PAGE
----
Can we do something differently? I don’t know. We can always try and be more understanding of people’s points, but it helps a lot if they are made clearly rather than obliquely. Drive-by postings are not conducive to a nuanced discussion because too much gets said in-between times. We can always improve moderation – we deleted many comments that went too far in criticising posters (including Judy) rather than their arguments, but this is always hard when there is a lot of traffic, and over-moderation gets criticised just as much. If I can offer one observation that might help, it would be this – once you start to have an online presence in a field like this, it is inevitable that people will misunderstand and misrepresent you. You will be accused of thinking things you would actually find abhorrent and acting in ways that would be anathema. But it is important to remember that this has very little to do with you. You will end up as a some kind of symbol, and while people might talk about someone with your name and your place of work, it helps to think of them as an internet doppelganger.

KK. There is this perception of Real Climate as intolerant of dissenting opinions. Do you see any value in allowing occasional guests posts from climate scientists who have been critical of any tenets of mainstream climate science? If so, who would you consider as good candidates?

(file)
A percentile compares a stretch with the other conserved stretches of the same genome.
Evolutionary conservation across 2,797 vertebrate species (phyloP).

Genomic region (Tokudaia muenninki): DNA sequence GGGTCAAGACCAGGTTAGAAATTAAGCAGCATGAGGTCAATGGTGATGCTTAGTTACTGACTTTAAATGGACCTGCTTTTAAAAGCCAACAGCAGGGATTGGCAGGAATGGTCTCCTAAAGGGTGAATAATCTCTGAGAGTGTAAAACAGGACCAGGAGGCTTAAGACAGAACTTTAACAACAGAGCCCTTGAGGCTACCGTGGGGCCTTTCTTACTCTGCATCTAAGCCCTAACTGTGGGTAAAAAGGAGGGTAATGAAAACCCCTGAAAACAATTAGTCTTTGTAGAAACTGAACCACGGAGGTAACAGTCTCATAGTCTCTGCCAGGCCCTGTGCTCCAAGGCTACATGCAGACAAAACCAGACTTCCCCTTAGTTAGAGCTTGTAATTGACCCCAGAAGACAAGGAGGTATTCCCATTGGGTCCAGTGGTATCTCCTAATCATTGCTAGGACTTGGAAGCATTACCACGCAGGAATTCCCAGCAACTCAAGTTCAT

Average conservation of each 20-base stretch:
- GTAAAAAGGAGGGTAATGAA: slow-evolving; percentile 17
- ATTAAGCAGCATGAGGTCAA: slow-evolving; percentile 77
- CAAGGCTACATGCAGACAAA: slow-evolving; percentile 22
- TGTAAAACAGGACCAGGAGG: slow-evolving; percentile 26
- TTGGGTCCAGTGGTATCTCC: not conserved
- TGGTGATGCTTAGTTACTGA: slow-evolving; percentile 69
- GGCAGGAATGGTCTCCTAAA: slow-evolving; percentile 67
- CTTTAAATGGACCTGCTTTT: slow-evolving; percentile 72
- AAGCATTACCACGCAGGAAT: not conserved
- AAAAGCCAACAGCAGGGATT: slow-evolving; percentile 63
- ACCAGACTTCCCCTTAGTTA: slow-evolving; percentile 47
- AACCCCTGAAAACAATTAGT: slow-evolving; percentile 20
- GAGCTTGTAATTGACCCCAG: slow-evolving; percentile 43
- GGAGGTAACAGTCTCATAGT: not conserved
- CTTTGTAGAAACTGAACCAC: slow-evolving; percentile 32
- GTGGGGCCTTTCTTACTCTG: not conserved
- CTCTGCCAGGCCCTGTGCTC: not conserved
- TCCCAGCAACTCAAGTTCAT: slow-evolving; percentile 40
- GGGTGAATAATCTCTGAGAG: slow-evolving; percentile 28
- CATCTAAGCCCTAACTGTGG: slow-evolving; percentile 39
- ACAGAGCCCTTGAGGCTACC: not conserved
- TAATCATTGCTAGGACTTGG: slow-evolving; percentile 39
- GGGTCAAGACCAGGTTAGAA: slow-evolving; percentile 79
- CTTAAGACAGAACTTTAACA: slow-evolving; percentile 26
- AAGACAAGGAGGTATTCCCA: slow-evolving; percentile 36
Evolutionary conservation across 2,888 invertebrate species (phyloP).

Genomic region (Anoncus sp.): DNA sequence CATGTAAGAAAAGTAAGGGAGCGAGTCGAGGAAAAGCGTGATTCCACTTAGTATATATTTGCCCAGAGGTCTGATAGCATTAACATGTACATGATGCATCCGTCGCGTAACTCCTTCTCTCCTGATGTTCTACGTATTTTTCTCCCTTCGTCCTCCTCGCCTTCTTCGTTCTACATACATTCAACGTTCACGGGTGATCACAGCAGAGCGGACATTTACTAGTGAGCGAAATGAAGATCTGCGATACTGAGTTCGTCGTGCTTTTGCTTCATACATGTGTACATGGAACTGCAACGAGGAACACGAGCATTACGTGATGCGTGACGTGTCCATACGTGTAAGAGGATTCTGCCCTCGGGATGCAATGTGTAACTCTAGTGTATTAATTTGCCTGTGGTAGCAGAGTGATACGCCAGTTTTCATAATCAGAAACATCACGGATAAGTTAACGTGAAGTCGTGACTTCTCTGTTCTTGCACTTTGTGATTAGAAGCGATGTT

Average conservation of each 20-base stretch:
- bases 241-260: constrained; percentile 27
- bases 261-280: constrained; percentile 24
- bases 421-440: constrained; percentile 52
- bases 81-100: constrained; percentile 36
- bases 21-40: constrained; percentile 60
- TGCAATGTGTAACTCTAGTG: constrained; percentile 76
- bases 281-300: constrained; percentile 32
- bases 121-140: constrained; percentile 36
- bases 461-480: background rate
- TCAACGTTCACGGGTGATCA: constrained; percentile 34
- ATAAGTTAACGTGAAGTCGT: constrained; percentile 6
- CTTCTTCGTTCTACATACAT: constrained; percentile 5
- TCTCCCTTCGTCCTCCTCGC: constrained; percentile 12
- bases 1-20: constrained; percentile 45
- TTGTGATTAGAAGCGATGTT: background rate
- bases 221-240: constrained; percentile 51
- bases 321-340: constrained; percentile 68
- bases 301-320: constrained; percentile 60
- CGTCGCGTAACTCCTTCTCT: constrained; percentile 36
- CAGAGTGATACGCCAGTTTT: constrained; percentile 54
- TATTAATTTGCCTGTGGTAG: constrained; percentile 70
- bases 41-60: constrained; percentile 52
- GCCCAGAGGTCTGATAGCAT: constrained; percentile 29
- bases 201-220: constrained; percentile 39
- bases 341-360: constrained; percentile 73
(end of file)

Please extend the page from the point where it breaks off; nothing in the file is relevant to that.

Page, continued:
GS. It’s a convenient argument for some people to claim we don’t tolerate dissent. They don’t even need to try to engage. But it doesn’t stack up if you actually read any of the threads – lot’s of people disagree with us on many issues. Where we draw the line is with comments that turn methodological issues into personal ones, misrepresent us or insist that we or scientific colleagues are frauds, or that just bring up tired old contrarian talking points over and again. We don’t apologise for that, and I think are threads are more focused for it. If people don’t like it they don’t need to read. One issue is that RC is seen as the voice of the mainstream, and so that becomes a draw for all sorts of people. It’s a bit of a misperception – we don’t consult with anyone else before posting and we do not claim to speak for anyone other than us. Our main purpose is to talk about what real scientists are talking about and thinking, giving context to what people are talking about. I generally don’t find that the critics have much to add to that, but I suppose it could happen. None of them have ever suggested any such post. One possibility might be to support people like Roy Spencer when he takes on (as he did last week) people that erroneously insist that the greenhouse effect does not exist.

KK: I want to return to something you said at the outset, that you “absolutely agree that we should aim to depoliticize climate science.” How would you propose to do that? And I’m assuming you think that all sides–including members of the climate science community–should work towards this. How would you go about depoliticizing climate science?